You and I know by the actions of the Lord and by what He tells us, that forgiveness is very precious to Him. If anyone could have understandably said, "Lord, I don't know if I can forgive them," it would have been Jesus. But he did forgive us, and He tells us to make forgiveness our way of life. How many times? Seven times seventy times equals a lifetime of all the time. Knowing this, it is something we must purpose to do.
It is a sacrifice to forgive. Are we not called, by the mercies of God, to be living sacrifices? It is painful to forgive. Have we not been prepared by God Himself to offer forgiveness? It is possible only by God's love to forgive.
Walk closer and closer with the Lord of love, because forgiveness is step by step. And the first step is often nothing less than a decision to obey God. It has little to do with feeling, and everything to do with obedience. We may have been standing so long in painful shoes that there is no feeling left in our feet, but we can still say, "Yes, Lord. I choose now to forgive," when He says, Forgive."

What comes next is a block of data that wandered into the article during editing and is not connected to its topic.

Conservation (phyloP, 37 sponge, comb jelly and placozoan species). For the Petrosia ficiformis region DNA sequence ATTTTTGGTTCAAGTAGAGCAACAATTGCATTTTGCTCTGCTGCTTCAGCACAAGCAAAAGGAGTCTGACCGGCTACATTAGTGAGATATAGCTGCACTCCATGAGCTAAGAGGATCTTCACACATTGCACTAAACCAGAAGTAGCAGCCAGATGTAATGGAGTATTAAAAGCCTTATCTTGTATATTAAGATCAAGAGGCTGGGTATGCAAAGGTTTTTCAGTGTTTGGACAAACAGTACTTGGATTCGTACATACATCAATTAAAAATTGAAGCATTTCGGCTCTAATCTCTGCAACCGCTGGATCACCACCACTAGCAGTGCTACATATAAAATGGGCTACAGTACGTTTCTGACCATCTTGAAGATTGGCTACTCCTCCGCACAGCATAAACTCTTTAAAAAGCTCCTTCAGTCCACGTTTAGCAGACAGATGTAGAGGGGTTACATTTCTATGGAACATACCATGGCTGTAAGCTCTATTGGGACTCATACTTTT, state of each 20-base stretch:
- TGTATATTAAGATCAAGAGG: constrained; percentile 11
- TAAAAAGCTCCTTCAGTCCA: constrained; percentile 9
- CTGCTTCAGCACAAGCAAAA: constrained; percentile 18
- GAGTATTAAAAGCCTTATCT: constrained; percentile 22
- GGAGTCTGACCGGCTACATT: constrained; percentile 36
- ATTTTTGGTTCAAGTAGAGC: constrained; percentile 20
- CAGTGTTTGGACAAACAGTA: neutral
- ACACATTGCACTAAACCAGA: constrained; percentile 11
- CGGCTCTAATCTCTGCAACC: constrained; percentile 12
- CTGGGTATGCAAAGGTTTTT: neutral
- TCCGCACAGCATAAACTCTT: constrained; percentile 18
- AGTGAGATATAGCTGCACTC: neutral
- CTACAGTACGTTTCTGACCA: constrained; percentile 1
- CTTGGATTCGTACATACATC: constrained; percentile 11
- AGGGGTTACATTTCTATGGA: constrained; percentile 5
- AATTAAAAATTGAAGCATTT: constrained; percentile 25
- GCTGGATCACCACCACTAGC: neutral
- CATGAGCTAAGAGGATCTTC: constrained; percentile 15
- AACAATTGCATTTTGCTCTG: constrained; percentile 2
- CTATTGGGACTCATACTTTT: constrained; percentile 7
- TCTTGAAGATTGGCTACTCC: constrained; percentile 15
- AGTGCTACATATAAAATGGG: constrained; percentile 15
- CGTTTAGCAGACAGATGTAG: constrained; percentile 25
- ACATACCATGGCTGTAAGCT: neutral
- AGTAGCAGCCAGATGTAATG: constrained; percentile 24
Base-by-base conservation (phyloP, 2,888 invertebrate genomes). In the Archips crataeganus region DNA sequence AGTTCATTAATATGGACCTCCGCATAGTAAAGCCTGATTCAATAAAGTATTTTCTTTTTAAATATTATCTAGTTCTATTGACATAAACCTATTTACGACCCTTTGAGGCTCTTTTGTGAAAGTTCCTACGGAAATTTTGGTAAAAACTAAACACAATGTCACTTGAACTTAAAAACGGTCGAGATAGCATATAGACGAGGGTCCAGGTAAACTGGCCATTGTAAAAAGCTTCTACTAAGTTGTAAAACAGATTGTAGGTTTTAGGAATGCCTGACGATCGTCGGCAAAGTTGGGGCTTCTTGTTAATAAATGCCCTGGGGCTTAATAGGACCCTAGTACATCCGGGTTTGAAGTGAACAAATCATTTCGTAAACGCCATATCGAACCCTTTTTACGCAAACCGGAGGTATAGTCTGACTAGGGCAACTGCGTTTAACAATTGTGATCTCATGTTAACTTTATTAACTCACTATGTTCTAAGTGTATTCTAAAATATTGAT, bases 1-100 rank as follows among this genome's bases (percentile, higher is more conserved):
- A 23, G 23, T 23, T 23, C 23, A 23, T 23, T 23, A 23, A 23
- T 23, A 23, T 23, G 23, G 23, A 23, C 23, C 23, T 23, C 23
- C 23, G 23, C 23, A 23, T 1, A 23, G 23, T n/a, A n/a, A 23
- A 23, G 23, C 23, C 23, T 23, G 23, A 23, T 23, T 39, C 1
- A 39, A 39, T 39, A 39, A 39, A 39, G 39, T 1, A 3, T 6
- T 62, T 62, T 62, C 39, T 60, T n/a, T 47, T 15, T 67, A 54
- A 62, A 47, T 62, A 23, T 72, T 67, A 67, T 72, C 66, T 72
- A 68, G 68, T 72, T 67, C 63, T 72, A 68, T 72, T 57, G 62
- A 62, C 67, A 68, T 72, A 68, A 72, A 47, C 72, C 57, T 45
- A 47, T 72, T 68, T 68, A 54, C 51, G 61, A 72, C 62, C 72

What follows may be different for everyone, but I imagine it is not very different because it was a step that Christ Himself had to take...submitting the will. We look at the choices before us and say, "Either I will be torn apart by soul pain, or I willl submit. Either I will stay here fighting to preserve myself, or I will surrender myself and be preserved by my Father's love."
From here there is just one place to go. It is the place where we say, "I love You, my God and Father, more than I hate sin." Did Jesus hate sin? Oh, yes. Did He love His Father more than He hated sin? Yes. It is a very freeing place to say, "I love God more than I hate sin." How much do I hate sin? A whole lot...especially when it offends me directly and causes me great pain. I'm sure you know what I mean...who hasn't felt it and hated it? But those who realize they love God more than they hate sin are those who can forgive again and again, seventy tims seven times, all the time for a lifetime. Step there.
written by: Carolyn Roehrig